Pacoima's first inhabitants were the Gabrielino-Tongva people, a California Indian Tribe, historically known as San Gabriel Band of Mission Indians. From the Gabrielino Indians Pacoima received its name, in their language it means "Rushing Water". They gave it this name due to the large streams of water which flowed though the area down from the mountain canyons.
Pacoima's written history dates to 1769 when the first party of white men crossed the valley on their way to Monterey Bay. After the founding of Mission San Fernando Rey in 1771, the Indians became converts, lived at the mission and helped to farm the large gardens of the mission which, in a few years, had stretched out over most of the valley.
The Mexican government secularized the mission lands in 1834 by taking them away from the church. The first governor of California, Pio Pico, leased the lands to Andrés Pico, his brother. In 1845, Pio Pico sold the whole San Fernando Valley to Don Eulogio de Celis for $14,000 to raise money for the war between Mexico and the United States, settled by a treaty signed at Campo de Cahuenga in 1845, and by the treaty of Guadalupe Hidalgo in 1848. The Pacoima area became sheep ranches and wheat fields.
In 1873, Senator Charles Maclay of Santa Clara purchased 56,000 acres in the northern part of the San Fernando Valley adjacent to the San Fernando Mission and in 1887, Jouett Allen purchased 1,000 acres of land between the Pacoima Wash and the Tujunga Wash. The land he purchased was from the Maclay Rancho Water Company, which had taken over Senator Charles Maclay’s holdings in the Valley. Allen retained 500 acres for himself and subdivided the remainder in one acre tracts. It was from this that the town of Pacoima was born.
The town was built in keeping with the new Southern Pacific railroad station. Shortly after the rail line had been established, the Southern Pacific Railroad chose the site for a large brick passenger station, which was considered to be one of the finest on their line. Soon large spacious and expensive two-story homes made their appearance, as the early planners had established building restrictions against anything of a lesser nature. The first concrete sidewalks and curbs were laid and were to remain the only ones in the San Fernando Valley for many years.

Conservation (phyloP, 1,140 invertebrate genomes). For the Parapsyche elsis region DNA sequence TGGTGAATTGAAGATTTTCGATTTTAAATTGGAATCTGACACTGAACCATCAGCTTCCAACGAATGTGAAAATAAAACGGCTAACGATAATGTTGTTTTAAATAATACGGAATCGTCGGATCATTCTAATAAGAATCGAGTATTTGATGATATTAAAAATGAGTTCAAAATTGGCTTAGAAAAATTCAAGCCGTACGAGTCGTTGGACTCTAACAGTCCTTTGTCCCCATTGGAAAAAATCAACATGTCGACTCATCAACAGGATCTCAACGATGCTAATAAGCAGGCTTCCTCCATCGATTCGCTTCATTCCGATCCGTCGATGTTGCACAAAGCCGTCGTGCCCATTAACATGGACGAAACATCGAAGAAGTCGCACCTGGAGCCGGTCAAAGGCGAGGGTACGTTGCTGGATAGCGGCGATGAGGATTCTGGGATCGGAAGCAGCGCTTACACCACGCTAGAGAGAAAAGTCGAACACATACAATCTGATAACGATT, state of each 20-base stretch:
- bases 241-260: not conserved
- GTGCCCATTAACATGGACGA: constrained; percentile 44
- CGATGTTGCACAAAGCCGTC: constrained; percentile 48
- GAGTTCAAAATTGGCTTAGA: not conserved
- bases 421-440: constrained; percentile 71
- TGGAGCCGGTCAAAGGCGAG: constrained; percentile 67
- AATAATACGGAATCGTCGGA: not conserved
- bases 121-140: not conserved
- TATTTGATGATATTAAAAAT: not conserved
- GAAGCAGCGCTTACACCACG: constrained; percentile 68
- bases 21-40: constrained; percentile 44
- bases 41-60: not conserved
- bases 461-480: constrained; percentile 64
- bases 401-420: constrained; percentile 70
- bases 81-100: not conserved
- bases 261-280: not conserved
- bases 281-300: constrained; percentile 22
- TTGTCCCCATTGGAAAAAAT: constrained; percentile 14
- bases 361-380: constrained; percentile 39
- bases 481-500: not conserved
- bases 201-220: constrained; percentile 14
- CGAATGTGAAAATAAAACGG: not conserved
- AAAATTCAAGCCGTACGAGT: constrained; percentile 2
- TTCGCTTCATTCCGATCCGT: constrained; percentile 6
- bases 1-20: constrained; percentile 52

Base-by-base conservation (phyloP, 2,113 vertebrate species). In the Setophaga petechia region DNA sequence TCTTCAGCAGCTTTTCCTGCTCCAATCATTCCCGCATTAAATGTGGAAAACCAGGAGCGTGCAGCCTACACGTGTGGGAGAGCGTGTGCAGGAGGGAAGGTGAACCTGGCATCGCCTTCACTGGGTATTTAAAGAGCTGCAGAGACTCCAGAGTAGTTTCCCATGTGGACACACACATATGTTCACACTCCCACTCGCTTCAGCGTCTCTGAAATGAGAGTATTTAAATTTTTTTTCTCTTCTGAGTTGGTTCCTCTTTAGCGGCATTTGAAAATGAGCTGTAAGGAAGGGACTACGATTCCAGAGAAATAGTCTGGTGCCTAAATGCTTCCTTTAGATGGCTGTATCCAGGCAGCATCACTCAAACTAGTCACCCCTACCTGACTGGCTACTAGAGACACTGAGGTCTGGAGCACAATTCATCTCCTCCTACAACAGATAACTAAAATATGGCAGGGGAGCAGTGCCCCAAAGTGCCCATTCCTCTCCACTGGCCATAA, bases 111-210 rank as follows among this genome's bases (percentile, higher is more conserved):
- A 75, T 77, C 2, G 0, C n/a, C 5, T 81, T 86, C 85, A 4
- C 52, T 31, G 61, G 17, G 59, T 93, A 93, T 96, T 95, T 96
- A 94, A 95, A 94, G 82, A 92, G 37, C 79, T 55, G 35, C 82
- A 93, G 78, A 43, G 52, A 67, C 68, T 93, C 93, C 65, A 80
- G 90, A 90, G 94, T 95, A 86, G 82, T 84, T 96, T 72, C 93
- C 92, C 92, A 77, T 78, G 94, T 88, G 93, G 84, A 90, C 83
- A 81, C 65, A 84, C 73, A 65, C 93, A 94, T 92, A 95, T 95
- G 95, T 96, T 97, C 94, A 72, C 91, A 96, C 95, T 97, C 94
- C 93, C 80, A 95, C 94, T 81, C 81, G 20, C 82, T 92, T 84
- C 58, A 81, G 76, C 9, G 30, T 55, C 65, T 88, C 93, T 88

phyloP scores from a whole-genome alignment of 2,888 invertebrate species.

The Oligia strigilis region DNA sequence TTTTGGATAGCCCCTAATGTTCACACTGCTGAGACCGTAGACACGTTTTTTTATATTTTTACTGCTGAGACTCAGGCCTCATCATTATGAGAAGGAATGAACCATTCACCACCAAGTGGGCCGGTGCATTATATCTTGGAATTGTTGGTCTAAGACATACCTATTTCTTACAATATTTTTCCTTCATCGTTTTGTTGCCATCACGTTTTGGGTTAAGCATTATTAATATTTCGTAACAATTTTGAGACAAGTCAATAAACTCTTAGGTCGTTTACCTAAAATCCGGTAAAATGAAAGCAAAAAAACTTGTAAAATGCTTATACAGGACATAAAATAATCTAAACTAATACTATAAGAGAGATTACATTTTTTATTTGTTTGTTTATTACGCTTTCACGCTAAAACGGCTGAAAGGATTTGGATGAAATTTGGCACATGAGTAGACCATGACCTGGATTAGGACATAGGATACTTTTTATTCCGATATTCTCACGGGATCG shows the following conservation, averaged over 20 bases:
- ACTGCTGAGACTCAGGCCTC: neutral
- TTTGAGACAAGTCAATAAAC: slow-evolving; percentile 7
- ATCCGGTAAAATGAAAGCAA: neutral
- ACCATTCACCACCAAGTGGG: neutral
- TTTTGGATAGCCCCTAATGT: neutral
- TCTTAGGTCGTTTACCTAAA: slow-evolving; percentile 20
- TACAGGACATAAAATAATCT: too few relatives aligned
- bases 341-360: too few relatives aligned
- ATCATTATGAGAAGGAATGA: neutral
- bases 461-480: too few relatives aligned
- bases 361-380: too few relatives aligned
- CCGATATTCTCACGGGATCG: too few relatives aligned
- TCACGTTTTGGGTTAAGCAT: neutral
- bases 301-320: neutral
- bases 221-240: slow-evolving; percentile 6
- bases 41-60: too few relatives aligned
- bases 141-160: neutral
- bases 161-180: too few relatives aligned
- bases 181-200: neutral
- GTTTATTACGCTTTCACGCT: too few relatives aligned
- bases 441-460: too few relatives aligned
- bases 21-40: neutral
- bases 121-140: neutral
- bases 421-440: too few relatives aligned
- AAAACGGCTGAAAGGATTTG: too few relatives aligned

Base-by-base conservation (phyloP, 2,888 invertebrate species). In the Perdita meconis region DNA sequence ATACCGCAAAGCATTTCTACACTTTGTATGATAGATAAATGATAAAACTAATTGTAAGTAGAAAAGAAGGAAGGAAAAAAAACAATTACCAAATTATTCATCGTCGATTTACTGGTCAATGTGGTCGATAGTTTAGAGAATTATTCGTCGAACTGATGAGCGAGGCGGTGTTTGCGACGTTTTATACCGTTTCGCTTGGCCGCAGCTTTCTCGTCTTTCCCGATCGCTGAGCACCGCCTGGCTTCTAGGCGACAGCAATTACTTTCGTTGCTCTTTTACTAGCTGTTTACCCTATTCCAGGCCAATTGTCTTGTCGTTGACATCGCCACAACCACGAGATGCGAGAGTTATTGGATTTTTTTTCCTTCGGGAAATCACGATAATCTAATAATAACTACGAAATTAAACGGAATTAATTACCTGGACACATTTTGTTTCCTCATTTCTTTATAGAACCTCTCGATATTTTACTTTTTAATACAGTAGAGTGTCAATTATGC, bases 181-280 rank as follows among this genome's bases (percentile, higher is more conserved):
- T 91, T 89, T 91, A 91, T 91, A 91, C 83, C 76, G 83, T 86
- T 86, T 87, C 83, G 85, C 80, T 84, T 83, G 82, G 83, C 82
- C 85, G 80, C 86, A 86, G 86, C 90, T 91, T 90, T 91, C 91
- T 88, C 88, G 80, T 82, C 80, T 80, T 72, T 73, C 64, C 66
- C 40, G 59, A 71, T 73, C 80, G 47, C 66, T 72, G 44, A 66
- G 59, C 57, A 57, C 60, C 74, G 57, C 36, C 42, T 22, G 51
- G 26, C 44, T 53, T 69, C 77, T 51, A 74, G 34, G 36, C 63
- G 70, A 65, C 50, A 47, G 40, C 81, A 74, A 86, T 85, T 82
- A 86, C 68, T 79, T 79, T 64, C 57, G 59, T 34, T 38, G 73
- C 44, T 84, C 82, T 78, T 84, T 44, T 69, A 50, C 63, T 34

In 1888, the town's main street, one hundred feet wide and eight miles long, was laid through the center of the subdivision. The street was first named Taylor Avenue after President Taylor, later it was re-named Pershing Street. Today it is known it by its present name- Van Nuys Boulevard. Building codes were established: requiring that homes built to cost at least USD$2,000. The land deed contained a clause that if liquor was sold on this property, it would revert to Jouett Allen or his heirs.
But like the railroad station, the large hotel, the big two-story school building and many commercial buildings, most were torn down within a few years as the boom days receded. The early pioneers had frowned upon industry, which eventually resulted in the people moving away from the exclusive suburb which they had set up to establish new homes closer to their employment and Pacoima returned to its rural, agricultural roots.
In 1916, the presently named Pacoima Chamber of Commerce was established as the Pacoima Chamber of Farmers. For many years, the fertile soil produced abundant crops of olives, peaches, apricots, oranges and lemons. The opening of the Los Angeles Aqueduct brought a new supply of water to the area. With the new water supply, the number of orchards, farms and poultry ranches greatly increased and thoroughbred horses began to be raised.
Los Angeles annexed the land, including Pacoima, as part of ordinance 32192 N.S. on May 22, 1915.